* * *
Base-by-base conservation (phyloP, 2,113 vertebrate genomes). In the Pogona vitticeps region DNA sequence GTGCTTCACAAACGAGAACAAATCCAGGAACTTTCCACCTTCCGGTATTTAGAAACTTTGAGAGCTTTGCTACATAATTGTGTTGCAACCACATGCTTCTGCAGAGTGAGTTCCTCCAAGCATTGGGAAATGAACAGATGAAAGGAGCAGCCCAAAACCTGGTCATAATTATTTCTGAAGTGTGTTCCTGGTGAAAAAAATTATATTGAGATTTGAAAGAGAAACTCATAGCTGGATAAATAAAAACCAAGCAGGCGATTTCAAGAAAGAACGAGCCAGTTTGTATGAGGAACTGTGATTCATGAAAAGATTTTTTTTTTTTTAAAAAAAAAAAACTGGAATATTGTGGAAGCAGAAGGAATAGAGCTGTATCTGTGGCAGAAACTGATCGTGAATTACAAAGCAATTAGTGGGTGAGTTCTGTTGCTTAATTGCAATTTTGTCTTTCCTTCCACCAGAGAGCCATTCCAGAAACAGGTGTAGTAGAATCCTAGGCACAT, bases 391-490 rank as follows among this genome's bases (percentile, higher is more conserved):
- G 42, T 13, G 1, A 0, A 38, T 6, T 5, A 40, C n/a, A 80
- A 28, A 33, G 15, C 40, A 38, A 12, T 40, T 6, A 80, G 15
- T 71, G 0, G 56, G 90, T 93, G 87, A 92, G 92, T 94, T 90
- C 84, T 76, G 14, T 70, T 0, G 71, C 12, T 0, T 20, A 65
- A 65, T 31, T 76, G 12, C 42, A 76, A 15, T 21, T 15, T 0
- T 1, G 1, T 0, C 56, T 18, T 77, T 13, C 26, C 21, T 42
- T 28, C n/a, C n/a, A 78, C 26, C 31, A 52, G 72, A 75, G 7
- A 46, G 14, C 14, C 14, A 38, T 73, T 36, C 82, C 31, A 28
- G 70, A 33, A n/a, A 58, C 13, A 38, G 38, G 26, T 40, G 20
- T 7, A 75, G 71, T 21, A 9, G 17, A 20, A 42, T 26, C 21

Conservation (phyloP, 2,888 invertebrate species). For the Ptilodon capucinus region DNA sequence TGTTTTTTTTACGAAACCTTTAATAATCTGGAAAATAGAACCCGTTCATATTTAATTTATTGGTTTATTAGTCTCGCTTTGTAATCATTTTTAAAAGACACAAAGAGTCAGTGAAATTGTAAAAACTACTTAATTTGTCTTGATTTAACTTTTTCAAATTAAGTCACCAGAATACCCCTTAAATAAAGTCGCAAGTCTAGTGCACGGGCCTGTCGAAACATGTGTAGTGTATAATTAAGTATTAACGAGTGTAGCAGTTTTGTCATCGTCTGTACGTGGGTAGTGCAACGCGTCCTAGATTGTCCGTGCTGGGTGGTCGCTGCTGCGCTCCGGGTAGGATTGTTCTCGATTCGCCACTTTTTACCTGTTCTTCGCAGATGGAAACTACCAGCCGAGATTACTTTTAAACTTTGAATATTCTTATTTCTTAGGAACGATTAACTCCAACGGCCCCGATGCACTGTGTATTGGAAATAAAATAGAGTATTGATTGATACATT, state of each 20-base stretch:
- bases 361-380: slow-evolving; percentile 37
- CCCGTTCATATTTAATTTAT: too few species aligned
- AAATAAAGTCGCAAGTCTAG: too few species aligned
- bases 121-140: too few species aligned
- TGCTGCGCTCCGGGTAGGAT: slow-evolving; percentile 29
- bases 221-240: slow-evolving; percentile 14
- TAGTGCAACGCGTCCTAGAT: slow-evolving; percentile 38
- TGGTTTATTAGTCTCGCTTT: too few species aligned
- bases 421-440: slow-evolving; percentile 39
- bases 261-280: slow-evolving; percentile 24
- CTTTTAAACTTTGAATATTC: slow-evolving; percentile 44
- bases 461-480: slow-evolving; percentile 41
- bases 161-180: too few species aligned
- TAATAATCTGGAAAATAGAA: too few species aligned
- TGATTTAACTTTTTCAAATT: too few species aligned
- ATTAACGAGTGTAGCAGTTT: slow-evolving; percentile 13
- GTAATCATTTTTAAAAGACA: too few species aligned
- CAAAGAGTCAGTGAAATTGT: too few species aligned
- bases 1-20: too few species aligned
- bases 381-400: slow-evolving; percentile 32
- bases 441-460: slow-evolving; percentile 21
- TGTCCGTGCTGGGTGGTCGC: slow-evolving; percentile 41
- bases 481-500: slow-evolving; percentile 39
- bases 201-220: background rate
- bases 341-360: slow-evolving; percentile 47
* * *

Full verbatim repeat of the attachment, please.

Base-by-base conservation (phyloP, 2,113 vertebrate genomes). In the Pogona vitticeps region DNA sequence GTGCTTCACAAACGAGAACAAATCCAGGAACTTTCCACCTTCCGGTATTTAGAAACTTTGAGAGCTTTGCTACATAATTGTGTTGCAACCACATGCTTCTGCAGAGTGAGTTCCTCCAAGCATTGGGAAATGAACAGATGAAAGGAGCAGCCCAAAACCTGGTCATAATTATTTCTGAAGTGTGTTCCTGGTGAAAAAAATTATATTGAGATTTGAAAGAGAAACTCATAGCTGGATAAATAAAAACCAAGCAGGCGATTTCAAGAAAGAACGAGCCAGTTTGTATGAGGAACTGTGATTCATGAAAAGATTTTTTTTTTTTTAAAAAAAAAAAACTGGAATATTGTGGAAGCAGAAGGAATAGAGCTGTATCTGTGGCAGAAACTGATCGTGAATTACAAAGCAATTAGTGGGTGAGTTCTGTTGCTTAATTGCAATTTTGTCTTTCCTTCCACCAGAGAGCCATTCCAGAAACAGGTGTAGTAGAATCCTAGGCACAT, bases 391-490 rank as follows among this genome's bases (percentile, higher is more conserved):
- G 42, T 13, G 1, A 0, A 38, T 6, T 5, A 40, C n/a, A 80
- A 28, A 33, G 15, C 40, A 38, A 12, T 40, T 6, A 80, G 15
- T 71, G 0, G 56, G 90, T 93, G 87, A 92, G 92, T 94, T 90
- C 84, T 76, G 14, T 70, T 0, G 71, C 12, T 0, T 20, A 65
- A 65, T 31, T 76, G 12, C 42, A 76, A 15, T 21, T 15, T 0
- T 1, G 1, T 0, C 56, T 18, T 77, T 13, C 26, C 21, T 42
- T 28, C n/a, C n/a, A 78, C 26, C 31, A 52, G 72, A 75, G 7
- A 46, G 14, C 14, C 14, A 38, T 73, T 36, C 82, C 31, A 28
- G 70, A 33, A n/a, A 58, C 13, A 38, G 38, G 26, T 40, G 20
- T 7, A 75, G 71, T 21, A 9, G 17, A 20, A 42, T 26, C 21

Conservation (phyloP, 2,888 invertebrate species). For the Ptilodon capucinus region DNA sequence TGTTTTTTTTACGAAACCTTTAATAATCTGGAAAATAGAACCCGTTCATATTTAATTTATTGGTTTATTAGTCTCGCTTTGTAATCATTTTTAAAAGACACAAAGAGTCAGTGAAATTGTAAAAACTACTTAATTTGTCTTGATTTAACTTTTTCAAATTAAGTCACCAGAATACCCCTTAAATAAAGTCGCAAGTCTAGTGCACGGGCCTGTCGAAACATGTGTAGTGTATAATTAAGTATTAACGAGTGTAGCAGTTTTGTCATCGTCTGTACGTGGGTAGTGCAACGCGTCCTAGATTGTCCGTGCTGGGTGGTCGCTGCTGCGCTCCGGGTAGGATTGTTCTCGATTCGCCACTTTTTACCTGTTCTTCGCAGATGGAAACTACCAGCCGAGATTACTTTTAAACTTTGAATATTCTTATTTCTTAGGAACGATTAACTCCAACGGCCCCGATGCACTGTGTATTGGAAATAAAATAGAGTATTGATTGATACATT, state of each 20-base stretch:
- bases 361-380: slow-evolving; percentile 37
- CCCGTTCATATTTAATTTAT: too few species aligned
- AAATAAAGTCGCAAGTCTAG: too few species aligned
- bases 121-140: too few species aligned
- TGCTGCGCTCCGGGTAGGAT: slow-evolving; percentile 29
- bases 221-240: slow-evolving; percentile 14
- TAGTGCAACGCGTCCTAGAT: slow-evolving; percentile 38
- TGGTTTATTAGTCTCGCTTT: too few species aligned
- bases 421-440: slow-evolving; percentile 39
- bases 261-280: slow-evolving; percentile 24
- CTTTTAAACTTTGAATATTC: slow-evolving; percentile 44
- bases 461-480: slow-evolving; percentile 41
- bases 161-180: too few species aligned
- TAATAATCTGGAAAATAGAA: too few species aligned
- TGATTTAACTTTTTCAAATT: too few species aligned
- ATTAACGAGTGTAGCAGTTT: slow-evolving; percentile 13
- GTAATCATTTTTAAAAGACA: too few species aligned
- CAAAGAGTCAGTGAAATTGT: too few species aligned
- bases 1-20: too few species aligned
- bases 381-400: slow-evolving; percentile 32
- bases 441-460: slow-evolving; percentile 21
- TGTCCGTGCTGGGTGGTCGC: slow-evolving; percentile 41
- bases 481-500: slow-evolving; percentile 39
- bases 201-220: background rate
- bases 341-360: slow-evolving; percentile 47